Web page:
You are hereHuffington Post: Sovereign Citizens Spin History, Reject Government

Huffington Post: Sovereign Citizens Spin History, Reject Government


August 12, 2010- They call themselves sovereign citizens, U.S. residents who declare themselves above state and federal laws. Many don't register children's births, carry driver's licenses or recognize the court system.

Some peddle schemes that use fictional legal loopholes to eliminate debt and avoid foreclosures.

A few such believers are violent: Two police officers in Arkansas died in a shootout in May after stopping an Ohio sovereign citizen and his son.

As many as 300,000 people identify as sovereign citizens, the Southern Poverty Law Center found in a study to be published Thursday that was obtained by The Associated Press. Hate group monitors say their numbers have increased thanks to the recession, the foreclosure crisis, the growth of the Internet and the election of Barack Obama in 2008.

Adherents expect the current American system of government to end one way or another.

"I'm the Patrick Henry of the 21st century. I'm here to regain our freedom," James McBride said in a jailhouse interview. "I'm going to, or die trying."

At the heart of their belief system: The government creates a secret identity for each citizen at birth, a "straw man," that controls an account at the U.S. Treasury used as collateral for foreign debt. File enough documents at the right offices and the money in those accounts can be used to pay off debt or make purchases worth thousands of dollars.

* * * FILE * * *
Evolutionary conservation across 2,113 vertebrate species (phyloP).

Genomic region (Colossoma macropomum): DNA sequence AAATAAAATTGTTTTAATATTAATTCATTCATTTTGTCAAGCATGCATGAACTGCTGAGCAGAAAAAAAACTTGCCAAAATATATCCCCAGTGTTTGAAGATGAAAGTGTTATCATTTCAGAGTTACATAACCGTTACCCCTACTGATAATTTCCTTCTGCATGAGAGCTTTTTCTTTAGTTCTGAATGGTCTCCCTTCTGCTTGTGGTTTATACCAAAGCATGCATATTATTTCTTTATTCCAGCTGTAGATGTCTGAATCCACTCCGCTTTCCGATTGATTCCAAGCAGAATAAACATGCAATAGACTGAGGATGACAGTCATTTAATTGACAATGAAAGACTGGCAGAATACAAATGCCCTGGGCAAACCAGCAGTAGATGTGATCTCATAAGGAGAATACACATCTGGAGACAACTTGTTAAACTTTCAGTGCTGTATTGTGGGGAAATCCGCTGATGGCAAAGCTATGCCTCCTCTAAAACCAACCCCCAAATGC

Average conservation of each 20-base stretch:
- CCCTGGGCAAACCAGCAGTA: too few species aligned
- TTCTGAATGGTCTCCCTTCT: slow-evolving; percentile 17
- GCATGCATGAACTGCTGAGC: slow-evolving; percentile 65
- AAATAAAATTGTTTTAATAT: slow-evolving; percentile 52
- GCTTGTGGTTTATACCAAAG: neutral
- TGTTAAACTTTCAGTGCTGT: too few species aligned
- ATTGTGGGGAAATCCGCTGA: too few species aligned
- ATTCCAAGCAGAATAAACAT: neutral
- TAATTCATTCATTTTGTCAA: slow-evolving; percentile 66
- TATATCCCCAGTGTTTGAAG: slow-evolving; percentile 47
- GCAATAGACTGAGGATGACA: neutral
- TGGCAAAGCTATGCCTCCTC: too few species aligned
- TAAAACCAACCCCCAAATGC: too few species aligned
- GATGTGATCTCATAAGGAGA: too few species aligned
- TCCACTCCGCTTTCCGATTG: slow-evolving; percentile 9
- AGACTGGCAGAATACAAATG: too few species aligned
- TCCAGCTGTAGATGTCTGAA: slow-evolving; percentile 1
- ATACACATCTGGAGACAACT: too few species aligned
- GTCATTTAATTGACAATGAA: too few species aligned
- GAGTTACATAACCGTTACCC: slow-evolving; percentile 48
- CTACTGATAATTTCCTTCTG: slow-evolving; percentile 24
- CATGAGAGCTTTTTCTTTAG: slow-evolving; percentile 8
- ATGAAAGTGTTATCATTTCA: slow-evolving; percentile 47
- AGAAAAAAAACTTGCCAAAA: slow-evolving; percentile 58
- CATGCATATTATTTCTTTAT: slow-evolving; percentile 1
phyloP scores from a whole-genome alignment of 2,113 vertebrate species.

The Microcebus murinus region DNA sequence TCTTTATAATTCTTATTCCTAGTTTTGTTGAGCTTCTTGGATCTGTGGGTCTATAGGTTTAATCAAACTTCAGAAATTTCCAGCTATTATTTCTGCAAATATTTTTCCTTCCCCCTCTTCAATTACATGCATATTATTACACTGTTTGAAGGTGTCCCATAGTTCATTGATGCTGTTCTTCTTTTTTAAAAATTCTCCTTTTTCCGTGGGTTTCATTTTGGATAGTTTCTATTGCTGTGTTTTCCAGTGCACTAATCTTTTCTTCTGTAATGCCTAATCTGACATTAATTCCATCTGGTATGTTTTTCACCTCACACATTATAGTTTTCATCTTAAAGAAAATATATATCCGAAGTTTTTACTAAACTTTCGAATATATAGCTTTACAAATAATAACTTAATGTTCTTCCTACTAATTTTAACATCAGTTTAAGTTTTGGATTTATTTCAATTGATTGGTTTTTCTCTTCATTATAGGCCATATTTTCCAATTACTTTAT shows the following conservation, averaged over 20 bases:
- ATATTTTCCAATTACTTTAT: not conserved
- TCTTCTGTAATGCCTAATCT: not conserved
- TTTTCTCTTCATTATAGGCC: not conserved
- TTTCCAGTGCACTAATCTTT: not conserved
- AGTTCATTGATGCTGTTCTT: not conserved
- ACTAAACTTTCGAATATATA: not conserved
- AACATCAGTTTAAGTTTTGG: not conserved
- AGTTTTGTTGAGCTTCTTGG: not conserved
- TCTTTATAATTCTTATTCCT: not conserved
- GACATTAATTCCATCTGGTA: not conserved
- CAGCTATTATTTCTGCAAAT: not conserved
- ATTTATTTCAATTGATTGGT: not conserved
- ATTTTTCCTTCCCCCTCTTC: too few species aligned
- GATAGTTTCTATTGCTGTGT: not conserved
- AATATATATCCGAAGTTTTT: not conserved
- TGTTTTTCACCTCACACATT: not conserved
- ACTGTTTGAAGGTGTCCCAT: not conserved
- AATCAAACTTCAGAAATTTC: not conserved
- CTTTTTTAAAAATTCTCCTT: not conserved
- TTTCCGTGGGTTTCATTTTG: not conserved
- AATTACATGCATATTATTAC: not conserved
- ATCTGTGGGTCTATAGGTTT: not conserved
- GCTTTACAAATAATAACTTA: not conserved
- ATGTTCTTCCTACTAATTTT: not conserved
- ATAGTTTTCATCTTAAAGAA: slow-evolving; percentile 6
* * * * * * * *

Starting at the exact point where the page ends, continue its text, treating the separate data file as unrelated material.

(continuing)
The movement is based on a form of "legal fundamentalism," said Michael Barkun, a retired Syracuse University political science professor who researches anti-government and hate groups.

"These people really seem to feel that filing certain kinds of legal papers that are connected to their theories will somehow also magically have the power to alter relationships and grant things that otherwise would be unobtainable," he said.

Experts say sovereign citizens are the latest manifestation of anti-government activists going back to the Posse Comitatus movement of the 1970s, which recognized only local governments and no law enforcement official with more jurisdiction than a sheriff. In the 1980s, government protesters exploited the farm crisis by selling fraudulent debt relief programs.

"In good times they focus on tax cheating, in bad times they focus on getting out of debt," said JJ MacNab, an expert on tax and financial schemes and author of the SPLC report.

Martin Smith of Carthage, Mo., lost $8,000 to a father-and-son company in Columbus called Liberty Resources that pitched a method to eliminate credit card debt based on a theory that national banks aren't authorized to issue credit.

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